Newly Discovered Flaw Increases Risk of Cyberattacks on Bluetooth Devices: ‘Find No One Has Ever Noticed Before’


Columbus, Ohio- Bluetooth devices are more susceptible to attacks that can track user location through a glitch. Researchers from Ohio State University reveal that attackers can interact with the network and collect a user’s private data.

Bluetooth on smartphones and smartwatches helps millions of people communicate wirelessly, whether it’s talking, texting, shopping, or just keeping up with sports and entertainment. Yue Zhang, lead author of the study, says this is the result of a design flaw in the technology. Zhang and his adviser, Zhiqiang Lin, were able to verify the threat by testing more than 50 devices on the market and four Bluetooth Low Energy (BLE) development boards – which consume less power. They created an attack strategy called Bluetooth Address Tracking (BAT) and used a personalized smartphone to hack devices.

Bluetooth devices have MAC addresses, which are a series of random unique numbers that identify them on a network to allow connection between devices. Compromised MAC addresses make users vulnerable to replay attacks, which can help attackers monitor device user behavioreven in real time.

“Bluetooth SIG has certainly been made aware of the threat of MAC address tracking, and to protect devices from being tracked by bad actors, a solution called MAC address randomization has been used since 2010,” Lin explains in a university outing.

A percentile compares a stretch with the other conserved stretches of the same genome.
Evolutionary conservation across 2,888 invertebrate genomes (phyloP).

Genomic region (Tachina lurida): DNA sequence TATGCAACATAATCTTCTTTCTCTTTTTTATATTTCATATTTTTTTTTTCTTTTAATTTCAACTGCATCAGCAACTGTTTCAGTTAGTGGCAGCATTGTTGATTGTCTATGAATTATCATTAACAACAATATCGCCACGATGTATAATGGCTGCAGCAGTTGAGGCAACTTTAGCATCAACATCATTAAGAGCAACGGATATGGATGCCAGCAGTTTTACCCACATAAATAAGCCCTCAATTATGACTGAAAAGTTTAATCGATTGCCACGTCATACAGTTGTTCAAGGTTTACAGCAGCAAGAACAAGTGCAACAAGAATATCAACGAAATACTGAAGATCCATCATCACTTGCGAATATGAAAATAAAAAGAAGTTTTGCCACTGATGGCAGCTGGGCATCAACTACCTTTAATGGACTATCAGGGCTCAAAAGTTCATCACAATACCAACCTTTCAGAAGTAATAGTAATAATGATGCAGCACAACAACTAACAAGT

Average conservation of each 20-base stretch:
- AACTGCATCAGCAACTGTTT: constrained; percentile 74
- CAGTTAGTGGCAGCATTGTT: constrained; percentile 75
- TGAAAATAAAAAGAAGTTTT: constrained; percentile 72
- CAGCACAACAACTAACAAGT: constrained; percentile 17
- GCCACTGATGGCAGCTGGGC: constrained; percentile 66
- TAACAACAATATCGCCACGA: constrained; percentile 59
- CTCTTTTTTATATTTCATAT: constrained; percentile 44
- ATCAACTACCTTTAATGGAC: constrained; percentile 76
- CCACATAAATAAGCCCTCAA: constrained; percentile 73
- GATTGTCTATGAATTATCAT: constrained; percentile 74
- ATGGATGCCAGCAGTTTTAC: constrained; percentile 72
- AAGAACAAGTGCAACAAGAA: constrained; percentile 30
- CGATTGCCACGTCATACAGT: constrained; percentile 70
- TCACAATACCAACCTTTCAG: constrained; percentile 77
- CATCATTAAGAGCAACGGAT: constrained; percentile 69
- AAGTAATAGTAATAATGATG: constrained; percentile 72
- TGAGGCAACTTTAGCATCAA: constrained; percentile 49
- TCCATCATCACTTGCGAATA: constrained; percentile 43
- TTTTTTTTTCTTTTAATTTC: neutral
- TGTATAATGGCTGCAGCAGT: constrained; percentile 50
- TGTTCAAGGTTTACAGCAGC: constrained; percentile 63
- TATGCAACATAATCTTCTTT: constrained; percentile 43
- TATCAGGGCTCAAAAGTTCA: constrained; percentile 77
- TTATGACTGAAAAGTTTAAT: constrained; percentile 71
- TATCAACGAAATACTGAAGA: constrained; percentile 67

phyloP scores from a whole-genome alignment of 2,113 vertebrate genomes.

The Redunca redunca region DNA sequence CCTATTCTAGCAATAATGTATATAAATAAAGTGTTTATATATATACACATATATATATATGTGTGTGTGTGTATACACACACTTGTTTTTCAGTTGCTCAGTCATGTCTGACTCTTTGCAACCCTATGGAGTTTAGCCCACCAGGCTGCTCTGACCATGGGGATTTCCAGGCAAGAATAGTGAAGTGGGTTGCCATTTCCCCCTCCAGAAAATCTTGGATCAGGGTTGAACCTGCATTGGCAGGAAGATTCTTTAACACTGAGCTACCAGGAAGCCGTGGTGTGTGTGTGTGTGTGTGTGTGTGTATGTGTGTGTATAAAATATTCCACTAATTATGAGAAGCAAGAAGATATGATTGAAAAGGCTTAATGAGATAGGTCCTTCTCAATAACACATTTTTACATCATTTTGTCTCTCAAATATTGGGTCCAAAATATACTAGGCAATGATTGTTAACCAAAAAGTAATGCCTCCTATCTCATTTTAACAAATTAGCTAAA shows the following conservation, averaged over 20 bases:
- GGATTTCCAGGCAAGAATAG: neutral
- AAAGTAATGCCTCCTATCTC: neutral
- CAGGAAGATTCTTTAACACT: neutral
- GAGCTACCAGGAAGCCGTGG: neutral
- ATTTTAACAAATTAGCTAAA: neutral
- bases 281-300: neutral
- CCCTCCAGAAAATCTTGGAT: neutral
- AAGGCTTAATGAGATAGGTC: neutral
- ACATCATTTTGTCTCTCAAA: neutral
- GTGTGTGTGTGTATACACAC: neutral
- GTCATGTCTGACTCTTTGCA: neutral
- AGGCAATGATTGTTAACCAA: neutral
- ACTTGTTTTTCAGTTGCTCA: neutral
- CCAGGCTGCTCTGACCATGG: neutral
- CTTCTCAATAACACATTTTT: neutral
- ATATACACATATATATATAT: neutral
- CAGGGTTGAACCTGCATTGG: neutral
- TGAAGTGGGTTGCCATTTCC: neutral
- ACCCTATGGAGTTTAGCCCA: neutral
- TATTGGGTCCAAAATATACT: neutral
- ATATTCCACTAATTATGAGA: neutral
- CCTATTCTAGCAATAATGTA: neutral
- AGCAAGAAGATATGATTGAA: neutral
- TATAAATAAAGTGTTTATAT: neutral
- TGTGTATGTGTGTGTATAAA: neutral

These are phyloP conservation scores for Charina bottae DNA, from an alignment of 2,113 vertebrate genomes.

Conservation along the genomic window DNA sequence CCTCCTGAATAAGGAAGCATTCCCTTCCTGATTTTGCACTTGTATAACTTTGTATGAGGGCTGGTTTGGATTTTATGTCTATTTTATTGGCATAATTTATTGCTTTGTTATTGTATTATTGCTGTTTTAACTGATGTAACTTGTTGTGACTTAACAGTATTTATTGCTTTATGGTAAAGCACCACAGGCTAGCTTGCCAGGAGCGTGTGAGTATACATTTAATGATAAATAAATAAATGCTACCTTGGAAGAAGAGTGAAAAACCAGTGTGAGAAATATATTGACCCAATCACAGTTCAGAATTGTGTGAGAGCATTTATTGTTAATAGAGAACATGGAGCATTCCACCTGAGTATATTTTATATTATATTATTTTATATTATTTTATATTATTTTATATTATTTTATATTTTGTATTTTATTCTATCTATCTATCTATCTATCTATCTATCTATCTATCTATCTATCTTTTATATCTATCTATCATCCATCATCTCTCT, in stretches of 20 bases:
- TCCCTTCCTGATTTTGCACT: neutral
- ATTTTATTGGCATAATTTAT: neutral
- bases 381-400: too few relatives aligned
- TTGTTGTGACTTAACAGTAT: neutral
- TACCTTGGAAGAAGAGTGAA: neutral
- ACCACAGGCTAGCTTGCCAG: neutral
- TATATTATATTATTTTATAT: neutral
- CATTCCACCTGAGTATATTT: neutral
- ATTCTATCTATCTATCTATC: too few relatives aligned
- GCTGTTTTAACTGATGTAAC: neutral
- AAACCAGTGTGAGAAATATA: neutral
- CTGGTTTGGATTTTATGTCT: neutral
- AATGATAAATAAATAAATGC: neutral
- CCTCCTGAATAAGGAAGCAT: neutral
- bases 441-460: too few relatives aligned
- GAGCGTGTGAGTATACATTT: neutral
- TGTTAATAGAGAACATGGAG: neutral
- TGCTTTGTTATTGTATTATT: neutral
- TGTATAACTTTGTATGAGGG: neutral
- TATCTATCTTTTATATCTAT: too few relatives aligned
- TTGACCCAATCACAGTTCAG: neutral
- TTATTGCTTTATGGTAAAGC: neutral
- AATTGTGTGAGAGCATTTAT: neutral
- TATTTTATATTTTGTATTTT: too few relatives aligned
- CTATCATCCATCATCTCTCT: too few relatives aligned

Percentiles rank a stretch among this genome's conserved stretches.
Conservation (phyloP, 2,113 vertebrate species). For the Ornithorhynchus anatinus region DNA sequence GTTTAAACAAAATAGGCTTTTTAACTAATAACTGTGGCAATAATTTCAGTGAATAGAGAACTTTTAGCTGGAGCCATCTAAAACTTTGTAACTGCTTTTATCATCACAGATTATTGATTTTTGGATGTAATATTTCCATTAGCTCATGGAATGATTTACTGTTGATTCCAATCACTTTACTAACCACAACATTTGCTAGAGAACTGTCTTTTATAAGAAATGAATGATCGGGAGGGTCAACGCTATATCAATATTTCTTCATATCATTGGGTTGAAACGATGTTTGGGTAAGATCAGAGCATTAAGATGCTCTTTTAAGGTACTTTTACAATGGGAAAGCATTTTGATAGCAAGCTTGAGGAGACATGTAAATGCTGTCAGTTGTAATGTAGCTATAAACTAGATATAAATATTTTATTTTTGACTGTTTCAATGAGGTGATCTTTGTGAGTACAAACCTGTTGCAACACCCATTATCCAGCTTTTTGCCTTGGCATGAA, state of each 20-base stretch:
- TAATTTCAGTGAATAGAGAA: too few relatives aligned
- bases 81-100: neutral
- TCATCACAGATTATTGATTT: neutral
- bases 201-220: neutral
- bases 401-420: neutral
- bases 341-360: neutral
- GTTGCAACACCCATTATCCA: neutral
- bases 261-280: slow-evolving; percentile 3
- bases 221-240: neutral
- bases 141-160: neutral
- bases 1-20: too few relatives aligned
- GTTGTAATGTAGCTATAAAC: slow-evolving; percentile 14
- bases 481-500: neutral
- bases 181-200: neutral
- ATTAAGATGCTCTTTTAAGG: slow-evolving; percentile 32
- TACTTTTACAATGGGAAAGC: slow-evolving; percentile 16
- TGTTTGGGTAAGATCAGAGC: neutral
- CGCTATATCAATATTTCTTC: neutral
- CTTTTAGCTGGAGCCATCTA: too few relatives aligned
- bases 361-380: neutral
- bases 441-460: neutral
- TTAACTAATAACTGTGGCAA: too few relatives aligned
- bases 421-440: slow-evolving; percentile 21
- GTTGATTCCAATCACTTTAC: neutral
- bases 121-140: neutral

They reported the issue to the Bluetooth Special Interest Group (SIG), which oversees Bluetooth standards, hardware vendors including Texas Instruments and Nordic, and operating system vendors including Google, Apple and Microsoft. Google was especially grateful for the discovery, rating the findings as high-severity and offering researchers a bug bounty award.

“This is a new discovery that no one had ever noticed before,” says Zhang. “We show that by broadcasting a MAC address to the device’s location, an attacker may not be able to physically see you, but will know you are in the area.”

In 2014, Bluetooth announced a new feature called “allowlist” that allows trusted devices to be connected, while limiting access from private devices to unknown devices. Unintentionally, this feature provides a side channel that acts as a gateway for device tracking. Fortunately, Zhang and Lin have a possible solution. The team developed a prototype that thwarts this attack, called Securing Address for BLE (SABLE). This adds an unpredictable number set to the random address which only allows MAC addresses to use them once and prevents them from being tracked.

The researchers were able to stop attackers through this project. Additionally, the program has minimal downsides, only slightly reducing battery life and overall performance.

“The lesson learned from this study is that when you add new functionality to existing designs, you need to revisit previous assumptions to see if they still hold,” Lin concludes.

Zhang presented these findings at the ACM Computer and Communications Security Conference (ACM CCS 2022).


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